Newton's First law of Motion and Galileo's Concept of Inertia



"I have see farther other men, it is because I have stood on the shoulders of giants." - Sir Isaac Newton.


When Isaac Newton was making this famous statement, he was referring to such giants as Tycho Brahe, Johannes Kepler, and most specifically, Galileo Galilei. Galileo Galilei is traditionally credited with being the first scientist to formalize the concept of Inertia.

Newton's first law of motion states that objects tend to keep doing what they are doing. In other words, there is a natural tendency for objects to resist changes in their state of motion. This tendency is then called Inertia. Inertia is defined as the resistance of an object to a change in its state of motion. Sometimes, Newton's first law of motion is referred as the "law of inertia."

The following diagram will help us understand the concept of Inertia:

law of inertia



From this diagram, Newton's first law of motion state that an object at rest tends to stay at rest, with V=0m/s, and an object in motion tends to stay in motion with same speed and in the same direction unless acted upon by an unbalanced force.

From Newton's statement, we can define two different ideas in it: - one, which predicts the behavior of stationary objects, and, the other which predicts the behavior of moving objects.





To understand the origin of Newton's law of motion, we have to go explore the concept of Inertia developed by Sir Galileo Galilei. Before Sir Galileo developed the concept of Inertia, people believed that a push was necessary to keep something moving. For instance, if we push a chair across a room, it seems that the push is necessary to sustain the velocity of the chair. If we stop pushing, the chair stops moving. But Sir Galileo believed that when the push on the chair is taken away, the chair should continue to move along without any assistance. The friction force is then the force that will prevent the chair from continuing its motion.

One way to illustrate this theory, which states that objects stop moving due a force called force of friction, is by taking an example from Galileo's experiment with marbles. Sir Galileo did set an experiment using a pair of inclined planes facing each other:

Galileo's experiment


After placing a marble at any height on one plane, Galileo observed that, when released, the marble rolled down that plane and up the opposite plane to approximately the same height. If he sanded the planes to be smoother, he noted that the marble rolled up the opposite plane even closer to its original height.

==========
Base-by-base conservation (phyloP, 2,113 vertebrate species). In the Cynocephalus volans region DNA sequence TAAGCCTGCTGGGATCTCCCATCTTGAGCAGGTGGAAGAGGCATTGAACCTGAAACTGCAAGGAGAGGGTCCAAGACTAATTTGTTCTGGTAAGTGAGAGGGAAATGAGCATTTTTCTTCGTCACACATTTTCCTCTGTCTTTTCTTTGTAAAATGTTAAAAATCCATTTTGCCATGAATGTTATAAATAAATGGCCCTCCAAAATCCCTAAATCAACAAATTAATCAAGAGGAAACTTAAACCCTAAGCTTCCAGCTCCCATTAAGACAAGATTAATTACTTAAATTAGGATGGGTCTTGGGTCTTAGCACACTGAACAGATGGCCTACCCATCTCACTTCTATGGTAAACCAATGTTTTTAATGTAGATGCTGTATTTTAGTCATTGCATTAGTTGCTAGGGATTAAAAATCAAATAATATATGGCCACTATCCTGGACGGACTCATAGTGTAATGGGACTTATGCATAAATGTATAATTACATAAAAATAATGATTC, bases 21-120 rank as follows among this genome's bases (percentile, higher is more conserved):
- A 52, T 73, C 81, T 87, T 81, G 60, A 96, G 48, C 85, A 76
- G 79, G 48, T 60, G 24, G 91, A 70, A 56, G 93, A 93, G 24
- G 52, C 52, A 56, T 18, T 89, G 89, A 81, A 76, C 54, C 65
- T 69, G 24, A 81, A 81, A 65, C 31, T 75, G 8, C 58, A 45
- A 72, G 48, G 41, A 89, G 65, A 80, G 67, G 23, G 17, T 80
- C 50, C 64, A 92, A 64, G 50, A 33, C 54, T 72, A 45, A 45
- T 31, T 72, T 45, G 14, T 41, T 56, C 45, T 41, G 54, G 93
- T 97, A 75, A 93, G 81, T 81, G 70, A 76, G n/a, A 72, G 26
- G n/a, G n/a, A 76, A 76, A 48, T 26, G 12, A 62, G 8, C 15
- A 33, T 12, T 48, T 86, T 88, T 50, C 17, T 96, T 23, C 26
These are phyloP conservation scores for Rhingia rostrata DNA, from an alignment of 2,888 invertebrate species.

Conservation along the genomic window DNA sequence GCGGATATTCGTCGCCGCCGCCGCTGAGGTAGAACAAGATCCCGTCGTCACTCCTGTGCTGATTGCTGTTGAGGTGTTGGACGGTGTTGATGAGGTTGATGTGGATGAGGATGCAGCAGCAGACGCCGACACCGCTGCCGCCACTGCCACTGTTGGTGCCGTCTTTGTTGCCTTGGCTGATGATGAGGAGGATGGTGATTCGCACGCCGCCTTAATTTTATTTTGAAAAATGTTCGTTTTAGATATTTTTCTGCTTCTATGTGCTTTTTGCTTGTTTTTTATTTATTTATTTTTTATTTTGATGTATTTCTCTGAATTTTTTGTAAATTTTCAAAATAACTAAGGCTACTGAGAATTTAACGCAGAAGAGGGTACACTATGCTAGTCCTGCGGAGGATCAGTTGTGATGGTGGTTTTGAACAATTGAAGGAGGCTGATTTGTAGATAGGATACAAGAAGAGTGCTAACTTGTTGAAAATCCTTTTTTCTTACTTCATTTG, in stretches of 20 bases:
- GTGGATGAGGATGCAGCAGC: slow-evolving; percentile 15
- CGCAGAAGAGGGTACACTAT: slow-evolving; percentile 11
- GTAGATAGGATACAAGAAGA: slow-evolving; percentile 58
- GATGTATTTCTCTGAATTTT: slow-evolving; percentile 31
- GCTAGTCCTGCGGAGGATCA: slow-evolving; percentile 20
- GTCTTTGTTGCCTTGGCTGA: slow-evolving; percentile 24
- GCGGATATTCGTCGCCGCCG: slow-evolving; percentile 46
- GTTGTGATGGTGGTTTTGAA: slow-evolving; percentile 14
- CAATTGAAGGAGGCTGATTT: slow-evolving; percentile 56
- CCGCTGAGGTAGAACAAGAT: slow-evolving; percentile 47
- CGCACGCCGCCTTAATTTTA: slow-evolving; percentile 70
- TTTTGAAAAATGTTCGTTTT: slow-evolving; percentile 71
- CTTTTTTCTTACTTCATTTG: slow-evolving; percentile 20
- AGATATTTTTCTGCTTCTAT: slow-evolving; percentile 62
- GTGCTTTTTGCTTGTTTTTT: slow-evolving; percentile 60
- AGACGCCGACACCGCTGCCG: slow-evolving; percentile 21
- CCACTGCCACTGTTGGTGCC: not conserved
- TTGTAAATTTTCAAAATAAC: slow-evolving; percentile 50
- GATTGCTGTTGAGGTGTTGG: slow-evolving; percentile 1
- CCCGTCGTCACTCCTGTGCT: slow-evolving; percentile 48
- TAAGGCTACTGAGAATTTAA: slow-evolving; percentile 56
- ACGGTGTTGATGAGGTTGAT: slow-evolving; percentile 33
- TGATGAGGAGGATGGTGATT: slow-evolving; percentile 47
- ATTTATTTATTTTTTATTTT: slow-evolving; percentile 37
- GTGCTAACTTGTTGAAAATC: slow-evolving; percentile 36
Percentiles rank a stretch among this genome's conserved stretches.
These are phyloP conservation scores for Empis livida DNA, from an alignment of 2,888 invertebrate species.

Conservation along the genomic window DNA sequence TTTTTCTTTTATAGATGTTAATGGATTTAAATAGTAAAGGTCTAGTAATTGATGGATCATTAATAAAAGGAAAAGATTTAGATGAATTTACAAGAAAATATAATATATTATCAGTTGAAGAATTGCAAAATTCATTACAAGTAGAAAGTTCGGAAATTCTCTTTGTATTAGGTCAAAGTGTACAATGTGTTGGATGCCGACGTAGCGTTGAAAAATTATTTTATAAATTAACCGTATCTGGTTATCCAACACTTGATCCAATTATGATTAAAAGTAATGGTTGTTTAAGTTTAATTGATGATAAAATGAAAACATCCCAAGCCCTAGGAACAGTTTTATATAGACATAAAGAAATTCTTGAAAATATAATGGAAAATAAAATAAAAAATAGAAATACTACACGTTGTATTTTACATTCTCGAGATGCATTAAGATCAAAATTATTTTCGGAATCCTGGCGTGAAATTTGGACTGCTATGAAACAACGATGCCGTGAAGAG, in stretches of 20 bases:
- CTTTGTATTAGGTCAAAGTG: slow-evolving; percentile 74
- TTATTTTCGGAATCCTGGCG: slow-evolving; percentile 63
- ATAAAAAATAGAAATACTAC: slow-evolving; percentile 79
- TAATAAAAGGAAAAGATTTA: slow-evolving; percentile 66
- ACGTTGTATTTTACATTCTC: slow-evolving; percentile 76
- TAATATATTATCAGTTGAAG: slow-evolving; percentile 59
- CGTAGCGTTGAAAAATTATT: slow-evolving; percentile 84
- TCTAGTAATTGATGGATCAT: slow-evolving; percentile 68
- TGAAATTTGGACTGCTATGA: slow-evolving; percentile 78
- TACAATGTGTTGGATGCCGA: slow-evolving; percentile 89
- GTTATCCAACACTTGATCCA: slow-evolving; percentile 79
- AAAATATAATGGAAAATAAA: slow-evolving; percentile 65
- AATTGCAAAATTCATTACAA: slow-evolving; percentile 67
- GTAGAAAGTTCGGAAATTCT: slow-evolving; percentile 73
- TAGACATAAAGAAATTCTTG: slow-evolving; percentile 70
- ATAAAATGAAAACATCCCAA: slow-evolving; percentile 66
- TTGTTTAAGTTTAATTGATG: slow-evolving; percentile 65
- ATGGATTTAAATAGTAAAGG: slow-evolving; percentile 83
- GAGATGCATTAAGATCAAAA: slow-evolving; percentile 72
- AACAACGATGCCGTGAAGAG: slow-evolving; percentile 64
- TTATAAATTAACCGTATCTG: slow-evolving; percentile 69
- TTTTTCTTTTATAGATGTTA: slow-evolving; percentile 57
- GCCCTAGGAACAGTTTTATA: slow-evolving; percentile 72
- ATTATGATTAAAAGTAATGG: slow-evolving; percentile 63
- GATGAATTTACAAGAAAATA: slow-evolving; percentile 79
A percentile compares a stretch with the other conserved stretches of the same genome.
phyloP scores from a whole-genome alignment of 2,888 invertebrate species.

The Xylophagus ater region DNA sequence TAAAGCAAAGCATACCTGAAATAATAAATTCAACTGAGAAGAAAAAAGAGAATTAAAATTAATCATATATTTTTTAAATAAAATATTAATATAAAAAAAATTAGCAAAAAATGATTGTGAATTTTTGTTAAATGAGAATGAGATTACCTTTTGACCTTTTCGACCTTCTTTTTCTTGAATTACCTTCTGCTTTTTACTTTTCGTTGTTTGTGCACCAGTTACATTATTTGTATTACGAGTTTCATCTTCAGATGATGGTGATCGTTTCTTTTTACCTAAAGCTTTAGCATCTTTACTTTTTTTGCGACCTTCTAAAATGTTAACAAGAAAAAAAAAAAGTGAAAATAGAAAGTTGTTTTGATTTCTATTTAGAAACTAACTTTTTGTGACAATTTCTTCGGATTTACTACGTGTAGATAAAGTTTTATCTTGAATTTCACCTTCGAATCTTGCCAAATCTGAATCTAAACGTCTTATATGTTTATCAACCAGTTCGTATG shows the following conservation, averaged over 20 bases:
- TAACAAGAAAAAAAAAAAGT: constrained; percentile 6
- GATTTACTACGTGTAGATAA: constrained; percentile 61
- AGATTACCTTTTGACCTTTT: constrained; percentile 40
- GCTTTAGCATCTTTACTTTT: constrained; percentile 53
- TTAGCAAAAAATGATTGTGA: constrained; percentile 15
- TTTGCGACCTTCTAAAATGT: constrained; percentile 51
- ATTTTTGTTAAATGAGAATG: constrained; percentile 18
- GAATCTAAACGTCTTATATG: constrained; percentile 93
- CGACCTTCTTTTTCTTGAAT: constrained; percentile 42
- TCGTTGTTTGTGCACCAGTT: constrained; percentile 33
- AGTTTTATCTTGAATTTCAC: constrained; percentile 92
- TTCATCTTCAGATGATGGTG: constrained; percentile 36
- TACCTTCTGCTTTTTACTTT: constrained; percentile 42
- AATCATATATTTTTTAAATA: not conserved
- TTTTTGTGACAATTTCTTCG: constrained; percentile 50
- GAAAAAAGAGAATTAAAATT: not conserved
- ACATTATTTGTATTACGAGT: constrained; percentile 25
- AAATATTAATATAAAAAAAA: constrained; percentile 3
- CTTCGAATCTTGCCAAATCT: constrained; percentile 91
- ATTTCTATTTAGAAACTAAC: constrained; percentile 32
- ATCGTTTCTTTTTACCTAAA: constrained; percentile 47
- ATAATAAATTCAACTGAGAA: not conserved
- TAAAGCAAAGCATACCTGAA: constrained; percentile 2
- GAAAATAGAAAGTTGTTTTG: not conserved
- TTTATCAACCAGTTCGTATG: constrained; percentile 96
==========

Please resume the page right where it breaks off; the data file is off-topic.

This experiment led Galileo to conclude that the difference between the marble's initial and final heights could be attributed to a force called friction. He then summarized that without that force, force of friction, the marble would reach its original height exactly.



Galileo's experiment




The other side of this experiment is also that if the opposing plane is oriented the horizontal, and eliminating the force of friction, the marble will never reach its original height. It will roll forever. This is defined as an object in motion will always stay in motion.






Later on, Isaac Newton built on Galileo's concept of Inertia to include all objects. All objects resist changes in thir state of motion. This means that they all have inertia. This concept led Isaac Newton to add to our understanding of inertia the idea that an object's tendency to resist changes in its state depends upon its mass.

It became a general rule that Inertia depends then on the mass of the object alone. The more mass an object has, the greater its tendency to resist changes in its state of motion.

In general, we can conclude that Isaac Newton's first law of motion relies on Galileo's thoughts about motion. It declares that a force is not needed to keep an object in motion; the more mass an object has, the more inertia it has-- the more tendency it has to resist changes in its state of motion. We can also conclude that Sir Isaac Newton's first law of motion is the same as Galileo's explanation of inertia.




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